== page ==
Effects of Typical Vegetation Roots on Soil Aggregates and Their Organic Carbon Fractions on the Loess Plateau
Author:
Affiliation:

Clc Number:

Fund Project:

  • Article
  • |
  • Figures
  • |
  • Metrics
  • |
  • Reference
  • |
  • Related
  • |
  • Cited by
  • |
  • Materials
  • |
  • Comments
    Abstract:

    In order to investigate the changes of organic carbon content fractions in aggregates of different particle sizes under the effects of vegetation roots and their main influencing factors, two typical vegetation species (Artemisia gmelinii Web. and Stipa bungeana Trin.) growing naturally on the Loess Plateau were were chosen as subjects, while abandoned land for one year served as control (CK). The mass ratio of each particle size aggregates and their soil organic carbon (SOC), particulate organic carbon (POC) and mineral associated organic carbon (MAOC) contents were determined and the relationships between the basic properties of the soil, the characteristics of the root system and the carbon fractions of each different particle size aggregates were analyzed. The results revealed the following findings: (1) Compared to CK, contents of POC and MAOC were significantly higher in Artemisia gmelinii Web. and Stipa bungeana Trin, with POC contents varying more than MAOC. The experimental land of Artemisia gmelinii Web. and Stipa bungeana Trin. significantly increased the carbon fraction contents of macro-aggregates (>0.25 mm) by 7.44~8.26 times and 3.76~4.37 times respectively, which had the bigger increase than that of the micro-aggregates. (2) The organic carbon content of large macro-aggregates was significantly correlated with POC and MAOC, that of small macro-aggregates was significantly correlated with POC, and that of micro-aggregates was significantly correlated with MAOC. The inclusive effects of POC and the binding effects of MAOC by the aggregates coexisted, and both of them acted in different ways to influence the changes of organic carbon in aggregates, and then affected the total organic carbon of the soil, of which the organic carbon content of small aggregates was the most important influencing factor. (3) Soil aggregate carbon fractions were significantly correlated with vegetation root parameters, where root surface area density (RSAD) and root weight density (RWD) played major roles in influencing the aggregate carbon fractions, explaining variance of 50.5% and 17.0% respectively. Through the effects of carbon fractions on organic carbon in soil aggregates of all particle sizes, plant roots can effectively enhance soil organic carbon contents and improve soil quality, and the results of this study provide a reference for soil carbon sequestration and vegetation restoration in the Loess Plateau region.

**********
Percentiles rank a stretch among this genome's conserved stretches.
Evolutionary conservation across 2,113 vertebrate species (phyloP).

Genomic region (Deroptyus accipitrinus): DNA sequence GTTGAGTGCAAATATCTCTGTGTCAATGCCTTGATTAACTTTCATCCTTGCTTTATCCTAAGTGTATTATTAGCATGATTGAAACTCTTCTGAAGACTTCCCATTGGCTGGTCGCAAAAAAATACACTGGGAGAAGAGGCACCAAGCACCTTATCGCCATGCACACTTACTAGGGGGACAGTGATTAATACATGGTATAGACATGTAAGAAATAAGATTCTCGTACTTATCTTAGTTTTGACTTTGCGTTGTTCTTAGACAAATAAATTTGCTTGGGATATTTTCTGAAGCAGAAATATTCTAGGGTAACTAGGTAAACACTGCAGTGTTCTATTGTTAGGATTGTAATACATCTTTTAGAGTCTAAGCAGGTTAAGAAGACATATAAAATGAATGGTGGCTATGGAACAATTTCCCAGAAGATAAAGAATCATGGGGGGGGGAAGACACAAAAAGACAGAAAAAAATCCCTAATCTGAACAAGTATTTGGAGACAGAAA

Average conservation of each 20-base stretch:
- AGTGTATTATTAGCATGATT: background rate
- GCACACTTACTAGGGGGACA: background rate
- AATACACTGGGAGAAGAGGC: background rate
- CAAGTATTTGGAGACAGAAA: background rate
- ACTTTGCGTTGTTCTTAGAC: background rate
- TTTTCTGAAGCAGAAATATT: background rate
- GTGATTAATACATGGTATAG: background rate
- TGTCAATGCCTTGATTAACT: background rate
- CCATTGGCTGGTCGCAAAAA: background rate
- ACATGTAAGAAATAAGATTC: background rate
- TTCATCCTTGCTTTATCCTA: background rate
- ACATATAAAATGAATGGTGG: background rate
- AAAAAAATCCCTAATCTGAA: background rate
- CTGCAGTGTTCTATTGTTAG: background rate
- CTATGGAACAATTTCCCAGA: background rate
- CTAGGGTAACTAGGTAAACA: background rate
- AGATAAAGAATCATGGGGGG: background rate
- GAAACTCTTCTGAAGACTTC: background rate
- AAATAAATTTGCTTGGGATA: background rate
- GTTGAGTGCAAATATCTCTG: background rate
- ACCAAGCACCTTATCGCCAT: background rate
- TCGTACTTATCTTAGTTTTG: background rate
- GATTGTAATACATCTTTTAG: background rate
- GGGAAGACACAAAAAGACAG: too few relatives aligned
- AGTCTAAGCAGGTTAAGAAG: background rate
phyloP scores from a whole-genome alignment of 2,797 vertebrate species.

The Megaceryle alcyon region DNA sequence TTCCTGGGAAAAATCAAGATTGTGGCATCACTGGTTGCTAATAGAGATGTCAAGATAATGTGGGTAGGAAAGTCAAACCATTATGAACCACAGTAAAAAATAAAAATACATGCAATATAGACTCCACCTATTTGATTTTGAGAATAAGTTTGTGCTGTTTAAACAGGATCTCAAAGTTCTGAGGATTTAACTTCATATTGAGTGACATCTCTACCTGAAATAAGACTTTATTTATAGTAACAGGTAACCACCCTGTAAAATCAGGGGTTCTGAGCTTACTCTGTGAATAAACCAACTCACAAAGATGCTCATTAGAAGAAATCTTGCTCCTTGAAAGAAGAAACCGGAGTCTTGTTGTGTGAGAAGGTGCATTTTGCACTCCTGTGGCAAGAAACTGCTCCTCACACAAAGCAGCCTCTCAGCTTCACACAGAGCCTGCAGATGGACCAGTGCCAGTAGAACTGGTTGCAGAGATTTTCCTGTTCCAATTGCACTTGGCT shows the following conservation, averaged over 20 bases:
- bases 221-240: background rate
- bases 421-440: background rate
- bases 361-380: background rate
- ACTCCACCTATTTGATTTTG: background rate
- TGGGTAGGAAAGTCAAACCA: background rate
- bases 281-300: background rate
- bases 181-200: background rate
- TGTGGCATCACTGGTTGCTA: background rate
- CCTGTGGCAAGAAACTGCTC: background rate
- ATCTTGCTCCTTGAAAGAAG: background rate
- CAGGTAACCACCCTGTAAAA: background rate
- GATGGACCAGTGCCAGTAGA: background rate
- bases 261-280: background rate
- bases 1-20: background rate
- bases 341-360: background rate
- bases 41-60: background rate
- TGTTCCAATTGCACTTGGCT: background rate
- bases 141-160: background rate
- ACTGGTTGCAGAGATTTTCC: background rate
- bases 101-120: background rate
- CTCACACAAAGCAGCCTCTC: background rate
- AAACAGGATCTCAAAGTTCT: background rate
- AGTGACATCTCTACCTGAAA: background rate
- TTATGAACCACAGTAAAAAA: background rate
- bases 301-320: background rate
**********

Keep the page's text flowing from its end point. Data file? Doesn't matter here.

Reference
    Related
    Cited by
Get Citation
Share
Article Metrics
  • Abstract:
  • PDF:
  • HTML:
  • Cited by:
History
  • Received:June 19,2023
  • Revised:
  • Adopted:
  • Online: December 27,2023
  • Published: December 28,2023